Ray tracing is one of the most fundamental of 3D rendering techniques, in the sense that it attempts to simulate the way a real scene is created by the light rays that enter your eye. The only difference is that a ray tracer generally works in the reverse direction to real light rays - that is from the camera out to the scene. The program has to trace a the path of a light ray from the camera out into the 3D model and see what it hits. From the color of what it hits, you can work out what color the pixel it intersects in the camera should be. It is simple in theory but it can be tough to implement and it is a real test for the hardware that runs it.
If you watch the live in browser demo don't give up when you see the first image it increases in resolution as you watch.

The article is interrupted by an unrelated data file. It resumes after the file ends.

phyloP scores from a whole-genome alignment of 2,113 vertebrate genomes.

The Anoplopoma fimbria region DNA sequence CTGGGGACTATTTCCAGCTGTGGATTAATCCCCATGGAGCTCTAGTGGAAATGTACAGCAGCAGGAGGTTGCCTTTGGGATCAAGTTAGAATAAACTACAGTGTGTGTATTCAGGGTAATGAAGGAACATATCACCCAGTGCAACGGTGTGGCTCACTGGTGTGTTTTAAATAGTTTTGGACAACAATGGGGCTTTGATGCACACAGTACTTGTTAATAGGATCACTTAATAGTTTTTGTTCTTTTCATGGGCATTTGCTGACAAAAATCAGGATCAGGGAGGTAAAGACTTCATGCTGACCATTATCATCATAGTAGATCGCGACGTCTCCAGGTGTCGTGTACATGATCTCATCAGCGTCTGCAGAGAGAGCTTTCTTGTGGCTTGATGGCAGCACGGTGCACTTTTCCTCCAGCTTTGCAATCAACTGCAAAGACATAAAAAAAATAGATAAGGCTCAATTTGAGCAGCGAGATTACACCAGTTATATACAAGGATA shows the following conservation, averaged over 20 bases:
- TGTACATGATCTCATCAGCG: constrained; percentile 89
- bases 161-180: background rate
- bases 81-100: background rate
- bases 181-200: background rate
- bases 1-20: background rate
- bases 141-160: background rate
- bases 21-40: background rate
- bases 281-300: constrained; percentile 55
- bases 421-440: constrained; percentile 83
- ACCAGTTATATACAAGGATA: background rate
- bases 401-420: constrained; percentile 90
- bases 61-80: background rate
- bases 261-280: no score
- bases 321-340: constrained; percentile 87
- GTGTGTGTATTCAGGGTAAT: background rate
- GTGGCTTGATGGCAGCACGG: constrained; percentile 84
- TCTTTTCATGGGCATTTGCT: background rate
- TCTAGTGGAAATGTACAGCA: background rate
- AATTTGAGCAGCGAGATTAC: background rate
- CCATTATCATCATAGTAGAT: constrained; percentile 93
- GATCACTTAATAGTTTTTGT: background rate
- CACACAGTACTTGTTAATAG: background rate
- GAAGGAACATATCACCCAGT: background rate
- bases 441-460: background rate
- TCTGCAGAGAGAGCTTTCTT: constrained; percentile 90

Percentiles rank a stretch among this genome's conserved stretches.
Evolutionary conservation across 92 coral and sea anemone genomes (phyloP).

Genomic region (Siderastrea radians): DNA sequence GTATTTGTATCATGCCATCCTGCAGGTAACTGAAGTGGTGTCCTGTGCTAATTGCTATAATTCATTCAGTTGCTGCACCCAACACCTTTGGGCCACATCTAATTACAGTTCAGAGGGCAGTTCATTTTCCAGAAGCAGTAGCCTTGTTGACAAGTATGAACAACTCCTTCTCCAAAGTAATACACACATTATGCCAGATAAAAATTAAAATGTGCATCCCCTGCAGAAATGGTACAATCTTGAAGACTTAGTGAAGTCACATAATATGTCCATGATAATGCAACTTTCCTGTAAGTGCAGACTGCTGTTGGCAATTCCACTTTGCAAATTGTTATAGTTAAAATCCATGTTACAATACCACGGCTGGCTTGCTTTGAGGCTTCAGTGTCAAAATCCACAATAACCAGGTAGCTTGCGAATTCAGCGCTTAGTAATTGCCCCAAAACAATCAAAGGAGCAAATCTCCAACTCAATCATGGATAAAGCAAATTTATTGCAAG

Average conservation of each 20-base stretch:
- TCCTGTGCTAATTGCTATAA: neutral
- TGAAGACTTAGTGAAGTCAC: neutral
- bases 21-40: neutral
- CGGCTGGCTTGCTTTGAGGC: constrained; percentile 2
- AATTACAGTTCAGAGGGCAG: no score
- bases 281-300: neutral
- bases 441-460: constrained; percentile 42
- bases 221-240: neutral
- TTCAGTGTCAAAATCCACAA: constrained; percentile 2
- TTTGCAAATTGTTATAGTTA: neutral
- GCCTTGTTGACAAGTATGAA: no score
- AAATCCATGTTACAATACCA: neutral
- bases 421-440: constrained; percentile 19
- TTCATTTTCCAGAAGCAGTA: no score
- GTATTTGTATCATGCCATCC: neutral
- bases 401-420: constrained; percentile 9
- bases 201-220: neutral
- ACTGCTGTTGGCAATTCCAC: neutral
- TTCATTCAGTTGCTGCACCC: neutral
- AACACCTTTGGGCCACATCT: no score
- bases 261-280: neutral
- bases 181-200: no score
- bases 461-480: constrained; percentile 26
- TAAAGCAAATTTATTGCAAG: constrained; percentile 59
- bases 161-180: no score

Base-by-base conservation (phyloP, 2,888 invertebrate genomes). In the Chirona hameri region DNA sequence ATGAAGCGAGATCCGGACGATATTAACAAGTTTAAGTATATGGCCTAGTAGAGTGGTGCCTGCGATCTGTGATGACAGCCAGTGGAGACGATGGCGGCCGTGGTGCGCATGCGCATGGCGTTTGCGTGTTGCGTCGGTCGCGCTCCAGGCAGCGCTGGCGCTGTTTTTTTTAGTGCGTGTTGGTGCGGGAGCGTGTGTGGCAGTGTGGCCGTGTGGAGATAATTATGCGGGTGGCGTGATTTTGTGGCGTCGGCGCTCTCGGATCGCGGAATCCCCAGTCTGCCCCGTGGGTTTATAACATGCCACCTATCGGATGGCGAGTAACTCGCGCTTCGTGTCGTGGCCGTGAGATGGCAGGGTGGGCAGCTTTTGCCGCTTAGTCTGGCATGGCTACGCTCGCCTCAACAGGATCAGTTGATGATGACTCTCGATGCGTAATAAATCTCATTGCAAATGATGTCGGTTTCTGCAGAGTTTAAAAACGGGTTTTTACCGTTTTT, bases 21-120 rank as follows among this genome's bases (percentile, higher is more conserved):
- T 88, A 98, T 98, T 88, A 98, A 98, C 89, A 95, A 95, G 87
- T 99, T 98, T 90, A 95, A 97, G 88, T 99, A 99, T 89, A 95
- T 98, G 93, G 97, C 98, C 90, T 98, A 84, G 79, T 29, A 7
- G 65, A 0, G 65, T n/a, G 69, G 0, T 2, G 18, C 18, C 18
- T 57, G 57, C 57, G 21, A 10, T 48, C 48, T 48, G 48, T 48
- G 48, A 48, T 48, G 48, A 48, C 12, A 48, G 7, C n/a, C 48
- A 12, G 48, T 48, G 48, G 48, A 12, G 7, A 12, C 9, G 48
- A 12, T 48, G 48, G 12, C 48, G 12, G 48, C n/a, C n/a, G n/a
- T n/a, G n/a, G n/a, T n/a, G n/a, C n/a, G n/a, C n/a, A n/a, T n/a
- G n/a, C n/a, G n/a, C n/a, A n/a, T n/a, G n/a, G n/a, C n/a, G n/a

It also has a simple scene description language that you can use to set up your own demonstrations - and yes, you can edit the scene in the browser. If you want to develop it further then the source code can be downloaded.
Is there nothing out of the reach of the browser?
A quick test suggests that it works on Chrome and Firefox but not under IE9 - for reasons that aren't clear.
In this no comment we focus on the growing technique of super-resolution. The idea is simple take a low resolution photo and scale it up with more pixels. The surprising thing is that it is possible t [ ... ]